- Conversion style: Most homeowners have several styles to choose from. The most affordable roof conversion style is installing Velux windows since it requires minimal alterations to the existing roof structure. The Dormer flat-roofed extensions are another favourite because they add a considerable amount of new space without increasing the price too much. Other options include Hip-to-gable and Mansard extensions, which are more expensive but give owners a whole new storey that they can equip with several fully-functional rooms.
- Materials used: Choosing the right materials is one of the basic steps of loft conversion. Naturally, the choice of materials will affect the total price of this project. While different materials don’t have a big price difference on a small scale, the costs can easily add up, especially if homeowners decide to go with bigger loft conversion projects. When deciding on materials, a budget calculator can come in handy to determine the approximate cost of the entire project.
- Windows and glazing: Similarly to the materials you chose for this project, the type of windows and glazing you go with will also impact the final price of the roof loft conversion. Single, double, and triple glazed options provide different levels of insulation, so they come at varying price points. Furthermore, even window frame types and materials can increase or decrease total costs. There are plenty of flexible window options you can mix and match to find your winning combination at a reasonable price.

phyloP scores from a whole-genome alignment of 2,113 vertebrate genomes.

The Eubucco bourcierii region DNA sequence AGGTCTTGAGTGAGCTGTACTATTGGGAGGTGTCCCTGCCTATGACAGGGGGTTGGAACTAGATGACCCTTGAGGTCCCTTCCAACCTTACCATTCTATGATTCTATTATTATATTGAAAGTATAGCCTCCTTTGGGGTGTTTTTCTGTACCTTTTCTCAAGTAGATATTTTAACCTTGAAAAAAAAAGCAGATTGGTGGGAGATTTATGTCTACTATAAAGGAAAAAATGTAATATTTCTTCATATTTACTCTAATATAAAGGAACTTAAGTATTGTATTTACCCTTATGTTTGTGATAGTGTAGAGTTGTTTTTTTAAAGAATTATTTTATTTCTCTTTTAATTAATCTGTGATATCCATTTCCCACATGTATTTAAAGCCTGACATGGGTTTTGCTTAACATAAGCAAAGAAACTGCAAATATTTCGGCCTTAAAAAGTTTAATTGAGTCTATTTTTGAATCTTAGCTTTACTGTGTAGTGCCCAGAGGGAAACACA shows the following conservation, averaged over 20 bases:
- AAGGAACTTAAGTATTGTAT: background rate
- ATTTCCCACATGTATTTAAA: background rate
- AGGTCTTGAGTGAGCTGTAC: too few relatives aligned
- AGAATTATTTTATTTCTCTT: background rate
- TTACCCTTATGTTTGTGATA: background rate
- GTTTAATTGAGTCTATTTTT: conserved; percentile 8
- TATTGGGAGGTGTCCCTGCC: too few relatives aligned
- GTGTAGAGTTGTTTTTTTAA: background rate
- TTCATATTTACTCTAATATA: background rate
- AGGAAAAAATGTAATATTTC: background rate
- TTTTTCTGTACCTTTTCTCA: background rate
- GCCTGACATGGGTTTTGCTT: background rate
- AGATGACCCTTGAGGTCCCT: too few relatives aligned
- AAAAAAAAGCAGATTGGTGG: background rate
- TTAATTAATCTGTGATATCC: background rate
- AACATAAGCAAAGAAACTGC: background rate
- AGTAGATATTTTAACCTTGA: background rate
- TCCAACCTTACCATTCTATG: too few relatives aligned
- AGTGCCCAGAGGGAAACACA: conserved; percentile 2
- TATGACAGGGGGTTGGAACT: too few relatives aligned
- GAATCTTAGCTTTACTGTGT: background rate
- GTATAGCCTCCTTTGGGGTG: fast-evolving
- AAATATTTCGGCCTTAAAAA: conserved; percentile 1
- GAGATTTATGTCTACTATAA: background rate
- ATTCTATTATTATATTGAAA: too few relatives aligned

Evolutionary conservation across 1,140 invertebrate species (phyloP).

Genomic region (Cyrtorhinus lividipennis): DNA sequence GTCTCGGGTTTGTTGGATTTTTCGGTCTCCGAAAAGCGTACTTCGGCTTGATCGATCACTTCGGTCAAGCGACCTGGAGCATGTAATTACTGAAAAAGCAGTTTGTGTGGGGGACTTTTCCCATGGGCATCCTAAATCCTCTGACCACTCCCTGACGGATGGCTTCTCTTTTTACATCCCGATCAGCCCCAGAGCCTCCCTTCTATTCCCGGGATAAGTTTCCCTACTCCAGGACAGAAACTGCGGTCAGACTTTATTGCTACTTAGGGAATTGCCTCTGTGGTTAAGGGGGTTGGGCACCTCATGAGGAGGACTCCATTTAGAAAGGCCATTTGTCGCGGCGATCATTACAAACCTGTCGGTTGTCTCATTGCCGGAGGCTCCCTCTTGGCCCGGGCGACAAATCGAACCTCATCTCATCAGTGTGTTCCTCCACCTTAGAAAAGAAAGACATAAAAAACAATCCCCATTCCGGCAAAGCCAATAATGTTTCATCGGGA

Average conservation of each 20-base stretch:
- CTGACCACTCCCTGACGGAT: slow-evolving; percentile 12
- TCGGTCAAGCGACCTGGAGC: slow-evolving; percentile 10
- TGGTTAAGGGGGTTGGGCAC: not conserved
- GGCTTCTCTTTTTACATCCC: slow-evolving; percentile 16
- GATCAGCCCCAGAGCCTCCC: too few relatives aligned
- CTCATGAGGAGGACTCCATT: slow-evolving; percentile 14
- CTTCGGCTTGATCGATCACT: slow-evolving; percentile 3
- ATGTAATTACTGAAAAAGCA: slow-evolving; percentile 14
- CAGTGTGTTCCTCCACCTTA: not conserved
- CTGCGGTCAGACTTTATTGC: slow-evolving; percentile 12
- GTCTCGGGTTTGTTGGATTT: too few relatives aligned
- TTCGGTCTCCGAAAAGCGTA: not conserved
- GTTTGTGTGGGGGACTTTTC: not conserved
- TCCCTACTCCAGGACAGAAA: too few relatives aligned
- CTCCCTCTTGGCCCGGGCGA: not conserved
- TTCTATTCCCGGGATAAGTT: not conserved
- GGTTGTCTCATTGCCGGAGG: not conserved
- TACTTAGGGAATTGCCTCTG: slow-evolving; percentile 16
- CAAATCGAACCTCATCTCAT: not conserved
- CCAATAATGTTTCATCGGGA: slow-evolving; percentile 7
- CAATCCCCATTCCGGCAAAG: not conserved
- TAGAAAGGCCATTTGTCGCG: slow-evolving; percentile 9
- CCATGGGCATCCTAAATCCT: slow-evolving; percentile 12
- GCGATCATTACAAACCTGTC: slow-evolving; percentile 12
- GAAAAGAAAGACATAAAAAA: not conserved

- Room purpose: The purpose of the new room or the entire new storey will also affect the costs. If you’re planning to build bedrooms, home offices, and other rooms, these spaces will at least require electricity and electrical outputs. Sending cabling to these new locations must be done by a professional, so you’ll need to hire an electrician. However, it will be an even costlier project if you want to build a bathroom. You’ll need to bring in plumbing experts to ensure all the piping gets to where it needs to go. Besides making these rooms functional, you’ll also need to spend quite a bit of money on furniture and all the essentials before you can start using the newly-built areas.
- Scaffolding: Last but not least, working on roof loft conversion often requires scaffolding to reach high surfaces where the work takes place. While this may seem like a small detail that’s often overlooked by homeowners, hiring scaffolding structures and other additional structural support for your property can add up to a hefty sum.
Average loft conversion cost per m2
How much does a loft conversion cost per m2?